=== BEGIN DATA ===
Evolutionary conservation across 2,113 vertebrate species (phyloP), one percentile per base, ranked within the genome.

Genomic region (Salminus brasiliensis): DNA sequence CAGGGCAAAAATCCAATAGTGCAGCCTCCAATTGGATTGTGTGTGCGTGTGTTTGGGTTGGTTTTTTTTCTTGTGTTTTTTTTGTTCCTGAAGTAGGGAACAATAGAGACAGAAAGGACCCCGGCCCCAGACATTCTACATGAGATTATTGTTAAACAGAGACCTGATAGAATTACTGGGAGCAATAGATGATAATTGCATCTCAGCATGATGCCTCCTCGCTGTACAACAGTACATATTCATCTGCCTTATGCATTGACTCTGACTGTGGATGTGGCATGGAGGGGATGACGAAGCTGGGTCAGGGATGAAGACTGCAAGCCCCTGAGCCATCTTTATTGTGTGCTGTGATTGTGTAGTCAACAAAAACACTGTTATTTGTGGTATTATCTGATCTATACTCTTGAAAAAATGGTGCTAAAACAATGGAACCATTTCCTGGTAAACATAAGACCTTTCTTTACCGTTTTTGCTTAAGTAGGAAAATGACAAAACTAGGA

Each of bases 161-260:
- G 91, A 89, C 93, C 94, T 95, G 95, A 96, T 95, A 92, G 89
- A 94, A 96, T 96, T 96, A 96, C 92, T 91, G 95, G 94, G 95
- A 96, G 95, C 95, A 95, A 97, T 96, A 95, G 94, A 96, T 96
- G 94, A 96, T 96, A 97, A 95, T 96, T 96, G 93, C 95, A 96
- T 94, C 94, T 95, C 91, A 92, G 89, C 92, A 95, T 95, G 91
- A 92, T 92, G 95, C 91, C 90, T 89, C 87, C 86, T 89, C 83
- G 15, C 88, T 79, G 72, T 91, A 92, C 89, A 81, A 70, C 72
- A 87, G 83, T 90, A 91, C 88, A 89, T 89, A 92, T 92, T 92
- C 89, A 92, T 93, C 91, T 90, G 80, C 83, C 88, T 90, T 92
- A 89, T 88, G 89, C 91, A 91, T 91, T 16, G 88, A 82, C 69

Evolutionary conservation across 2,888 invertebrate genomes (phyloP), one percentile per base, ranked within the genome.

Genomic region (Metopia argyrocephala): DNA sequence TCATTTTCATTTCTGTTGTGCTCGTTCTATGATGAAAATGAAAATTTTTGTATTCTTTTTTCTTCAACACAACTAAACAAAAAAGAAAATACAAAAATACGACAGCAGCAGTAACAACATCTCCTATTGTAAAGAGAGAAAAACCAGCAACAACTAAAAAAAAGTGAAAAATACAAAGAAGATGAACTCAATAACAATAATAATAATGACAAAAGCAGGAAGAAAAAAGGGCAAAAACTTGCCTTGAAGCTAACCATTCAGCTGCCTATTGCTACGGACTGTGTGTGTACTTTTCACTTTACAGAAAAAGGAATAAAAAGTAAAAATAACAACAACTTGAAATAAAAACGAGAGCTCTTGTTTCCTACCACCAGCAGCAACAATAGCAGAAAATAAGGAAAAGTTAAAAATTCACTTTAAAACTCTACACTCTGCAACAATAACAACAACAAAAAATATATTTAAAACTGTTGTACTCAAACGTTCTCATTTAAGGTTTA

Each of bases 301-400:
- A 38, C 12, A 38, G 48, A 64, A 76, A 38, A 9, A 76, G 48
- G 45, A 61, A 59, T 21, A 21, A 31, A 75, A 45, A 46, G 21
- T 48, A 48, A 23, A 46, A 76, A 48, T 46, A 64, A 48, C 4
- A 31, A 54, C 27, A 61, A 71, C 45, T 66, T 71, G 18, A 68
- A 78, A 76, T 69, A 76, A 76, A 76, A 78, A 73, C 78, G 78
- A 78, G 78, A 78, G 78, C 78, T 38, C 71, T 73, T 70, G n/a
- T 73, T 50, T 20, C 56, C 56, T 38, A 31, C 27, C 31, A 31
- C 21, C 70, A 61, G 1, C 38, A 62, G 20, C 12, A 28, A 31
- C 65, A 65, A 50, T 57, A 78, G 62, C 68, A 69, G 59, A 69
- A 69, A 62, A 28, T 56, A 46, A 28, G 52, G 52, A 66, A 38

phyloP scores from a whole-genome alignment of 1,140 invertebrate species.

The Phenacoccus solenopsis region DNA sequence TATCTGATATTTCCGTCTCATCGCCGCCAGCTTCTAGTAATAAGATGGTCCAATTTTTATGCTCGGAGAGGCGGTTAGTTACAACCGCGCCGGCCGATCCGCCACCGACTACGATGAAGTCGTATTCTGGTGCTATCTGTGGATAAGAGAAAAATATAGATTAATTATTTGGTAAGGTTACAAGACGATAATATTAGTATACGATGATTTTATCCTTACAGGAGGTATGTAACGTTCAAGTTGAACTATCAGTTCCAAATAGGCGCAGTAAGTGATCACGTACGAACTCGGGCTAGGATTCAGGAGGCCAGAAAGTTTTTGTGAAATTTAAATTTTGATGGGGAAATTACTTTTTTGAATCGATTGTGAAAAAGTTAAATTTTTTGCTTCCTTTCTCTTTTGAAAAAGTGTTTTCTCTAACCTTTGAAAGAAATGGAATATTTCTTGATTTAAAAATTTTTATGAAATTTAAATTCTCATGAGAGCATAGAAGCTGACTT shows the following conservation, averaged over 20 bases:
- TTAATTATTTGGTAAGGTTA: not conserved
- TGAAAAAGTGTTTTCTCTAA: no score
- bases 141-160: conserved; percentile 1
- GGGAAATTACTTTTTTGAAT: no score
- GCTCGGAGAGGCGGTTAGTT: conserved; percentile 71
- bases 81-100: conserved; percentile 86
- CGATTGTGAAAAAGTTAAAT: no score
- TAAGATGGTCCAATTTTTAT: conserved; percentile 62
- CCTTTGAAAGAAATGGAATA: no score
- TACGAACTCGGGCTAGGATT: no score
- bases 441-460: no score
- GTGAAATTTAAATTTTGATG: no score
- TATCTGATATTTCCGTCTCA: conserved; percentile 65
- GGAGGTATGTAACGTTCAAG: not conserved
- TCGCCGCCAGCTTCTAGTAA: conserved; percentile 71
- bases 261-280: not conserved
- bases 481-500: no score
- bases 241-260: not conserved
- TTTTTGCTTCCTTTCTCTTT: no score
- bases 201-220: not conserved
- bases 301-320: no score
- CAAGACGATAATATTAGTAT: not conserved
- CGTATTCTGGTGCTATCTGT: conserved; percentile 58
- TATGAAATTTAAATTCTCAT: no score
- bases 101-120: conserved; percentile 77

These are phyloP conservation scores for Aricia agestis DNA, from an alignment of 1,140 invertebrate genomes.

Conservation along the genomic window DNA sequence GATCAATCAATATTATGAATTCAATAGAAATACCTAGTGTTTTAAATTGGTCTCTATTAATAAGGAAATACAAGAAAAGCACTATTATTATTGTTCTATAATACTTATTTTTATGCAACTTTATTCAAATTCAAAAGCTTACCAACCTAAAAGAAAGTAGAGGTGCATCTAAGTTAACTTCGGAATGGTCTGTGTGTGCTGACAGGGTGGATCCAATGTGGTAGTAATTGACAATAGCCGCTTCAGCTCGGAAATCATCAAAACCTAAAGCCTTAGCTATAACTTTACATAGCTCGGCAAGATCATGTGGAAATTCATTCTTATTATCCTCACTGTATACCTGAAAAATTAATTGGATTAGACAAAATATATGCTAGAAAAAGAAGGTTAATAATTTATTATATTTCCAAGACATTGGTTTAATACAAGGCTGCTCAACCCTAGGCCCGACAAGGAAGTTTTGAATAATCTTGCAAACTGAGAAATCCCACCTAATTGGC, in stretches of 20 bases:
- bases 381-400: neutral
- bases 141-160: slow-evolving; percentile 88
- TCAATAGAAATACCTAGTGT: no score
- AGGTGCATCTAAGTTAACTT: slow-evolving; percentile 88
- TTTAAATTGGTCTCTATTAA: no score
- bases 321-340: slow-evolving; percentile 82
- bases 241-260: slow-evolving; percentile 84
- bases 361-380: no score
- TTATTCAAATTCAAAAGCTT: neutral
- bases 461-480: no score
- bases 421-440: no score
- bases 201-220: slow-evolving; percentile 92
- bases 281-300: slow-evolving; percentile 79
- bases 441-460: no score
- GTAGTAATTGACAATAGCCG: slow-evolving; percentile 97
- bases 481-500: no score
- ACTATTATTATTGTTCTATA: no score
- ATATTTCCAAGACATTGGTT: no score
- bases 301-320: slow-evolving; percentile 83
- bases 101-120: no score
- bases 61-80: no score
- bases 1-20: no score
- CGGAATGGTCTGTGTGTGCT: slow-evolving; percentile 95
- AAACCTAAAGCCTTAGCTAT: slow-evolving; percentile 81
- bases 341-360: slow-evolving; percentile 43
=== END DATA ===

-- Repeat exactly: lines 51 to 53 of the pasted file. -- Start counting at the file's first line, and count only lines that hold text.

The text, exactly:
- CGTATTCTGGTGCTATCTGT: conserved; percentile 58
- TATGAAATTTAAATTCTCAT: no score
- bases 101-120: conserved; percentile 77